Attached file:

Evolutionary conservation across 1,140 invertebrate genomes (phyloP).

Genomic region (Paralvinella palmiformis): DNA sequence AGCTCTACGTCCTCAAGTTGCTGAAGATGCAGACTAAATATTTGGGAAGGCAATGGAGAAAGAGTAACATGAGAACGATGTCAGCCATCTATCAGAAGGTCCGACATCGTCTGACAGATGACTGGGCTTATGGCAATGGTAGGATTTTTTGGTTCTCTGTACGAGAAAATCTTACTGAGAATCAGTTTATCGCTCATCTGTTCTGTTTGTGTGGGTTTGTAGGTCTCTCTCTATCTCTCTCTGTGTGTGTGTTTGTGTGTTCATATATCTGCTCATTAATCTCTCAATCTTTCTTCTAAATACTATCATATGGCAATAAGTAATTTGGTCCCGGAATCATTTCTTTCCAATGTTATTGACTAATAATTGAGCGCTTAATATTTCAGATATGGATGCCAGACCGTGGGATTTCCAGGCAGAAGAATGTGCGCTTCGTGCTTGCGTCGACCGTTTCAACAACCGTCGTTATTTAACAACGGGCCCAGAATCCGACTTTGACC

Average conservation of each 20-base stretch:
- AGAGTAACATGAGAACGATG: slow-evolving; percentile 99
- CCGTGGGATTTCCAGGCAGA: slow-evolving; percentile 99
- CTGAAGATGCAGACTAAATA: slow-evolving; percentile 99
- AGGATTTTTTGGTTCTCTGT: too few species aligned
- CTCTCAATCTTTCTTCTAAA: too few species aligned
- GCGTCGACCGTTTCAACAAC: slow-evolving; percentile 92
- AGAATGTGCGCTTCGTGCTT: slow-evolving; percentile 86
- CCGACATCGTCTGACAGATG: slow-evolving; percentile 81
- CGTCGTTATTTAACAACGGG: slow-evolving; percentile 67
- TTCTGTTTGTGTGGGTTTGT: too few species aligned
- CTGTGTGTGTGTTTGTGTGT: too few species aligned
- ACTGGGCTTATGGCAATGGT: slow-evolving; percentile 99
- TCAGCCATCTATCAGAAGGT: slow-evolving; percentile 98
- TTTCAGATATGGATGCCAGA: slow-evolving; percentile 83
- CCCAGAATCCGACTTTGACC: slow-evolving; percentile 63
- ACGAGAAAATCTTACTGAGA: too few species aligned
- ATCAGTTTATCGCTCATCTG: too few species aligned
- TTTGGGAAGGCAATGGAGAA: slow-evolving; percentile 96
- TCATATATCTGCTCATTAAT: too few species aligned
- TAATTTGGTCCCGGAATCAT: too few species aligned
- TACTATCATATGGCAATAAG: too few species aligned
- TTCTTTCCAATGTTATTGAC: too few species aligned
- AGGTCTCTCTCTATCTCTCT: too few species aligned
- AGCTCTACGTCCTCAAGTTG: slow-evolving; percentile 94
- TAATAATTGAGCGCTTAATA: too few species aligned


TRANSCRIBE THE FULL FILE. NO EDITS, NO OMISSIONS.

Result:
Evolutionary conservation across 1,140 invertebrate genomes (phyloP).

Genomic region (Paralvinella palmiformis): DNA sequence AGCTCTACGTCCTCAAGTTGCTGAAGATGCAGACTAAATATTTGGGAAGGCAATGGAGAAAGAGTAACATGAGAACGATGTCAGCCATCTATCAGAAGGTCCGACATCGTCTGACAGATGACTGGGCTTATGGCAATGGTAGGATTTTTTGGTTCTCTGTACGAGAAAATCTTACTGAGAATCAGTTTATCGCTCATCTGTTCTGTTTGTGTGGGTTTGTAGGTCTCTCTCTATCTCTCTCTGTGTGTGTGTTTGTGTGTTCATATATCTGCTCATTAATCTCTCAATCTTTCTTCTAAATACTATCATATGGCAATAAGTAATTTGGTCCCGGAATCATTTCTTTCCAATGTTATTGACTAATAATTGAGCGCTTAATATTTCAGATATGGATGCCAGACCGTGGGATTTCCAGGCAGAAGAATGTGCGCTTCGTGCTTGCGTCGACCGTTTCAACAACCGTCGTTATTTAACAACGGGCCCAGAATCCGACTTTGACC

Average conservation of each 20-base stretch:
- AGAGTAACATGAGAACGATG: slow-evolving; percentile 99
- CCGTGGGATTTCCAGGCAGA: slow-evolving; percentile 99
- CTGAAGATGCAGACTAAATA: slow-evolving; percentile 99
- AGGATTTTTTGGTTCTCTGT: too few species aligned
- CTCTCAATCTTTCTTCTAAA: too few species aligned
- GCGTCGACCGTTTCAACAAC: slow-evolving; percentile 92
- AGAATGTGCGCTTCGTGCTT: slow-evolving; percentile 86
- CCGACATCGTCTGACAGATG: slow-evolving; percentile 81
- CGTCGTTATTTAACAACGGG: slow-evolving; percentile 67
- TTCTGTTTGTGTGGGTTTGT: too few species aligned
- CTGTGTGTGTGTTTGTGTGT: too few species aligned
- ACTGGGCTTATGGCAATGGT: slow-evolving; percentile 99
- TCAGCCATCTATCAGAAGGT: slow-evolving; percentile 98
- TTTCAGATATGGATGCCAGA: slow-evolving; percentile 83
- CCCAGAATCCGACTTTGACC: slow-evolving; percentile 63
- ACGAGAAAATCTTACTGAGA: too few species aligned
- ATCAGTTTATCGCTCATCTG: too few species aligned
- TTTGGGAAGGCAATGGAGAA: slow-evolving; percentile 96
- TCATATATCTGCTCATTAAT: too few species aligned
- TAATTTGGTCCCGGAATCAT: too few species aligned
- TACTATCATATGGCAATAAG: too few species aligned
- TTCTTTCCAATGTTATTGAC: too few species aligned
- AGGTCTCTCTCTATCTCTCT: too few species aligned
- AGCTCTACGTCCTCAAGTTG: slow-evolving; percentile 94
- TAATAATTGAGCGCTTAATA: too few species aligned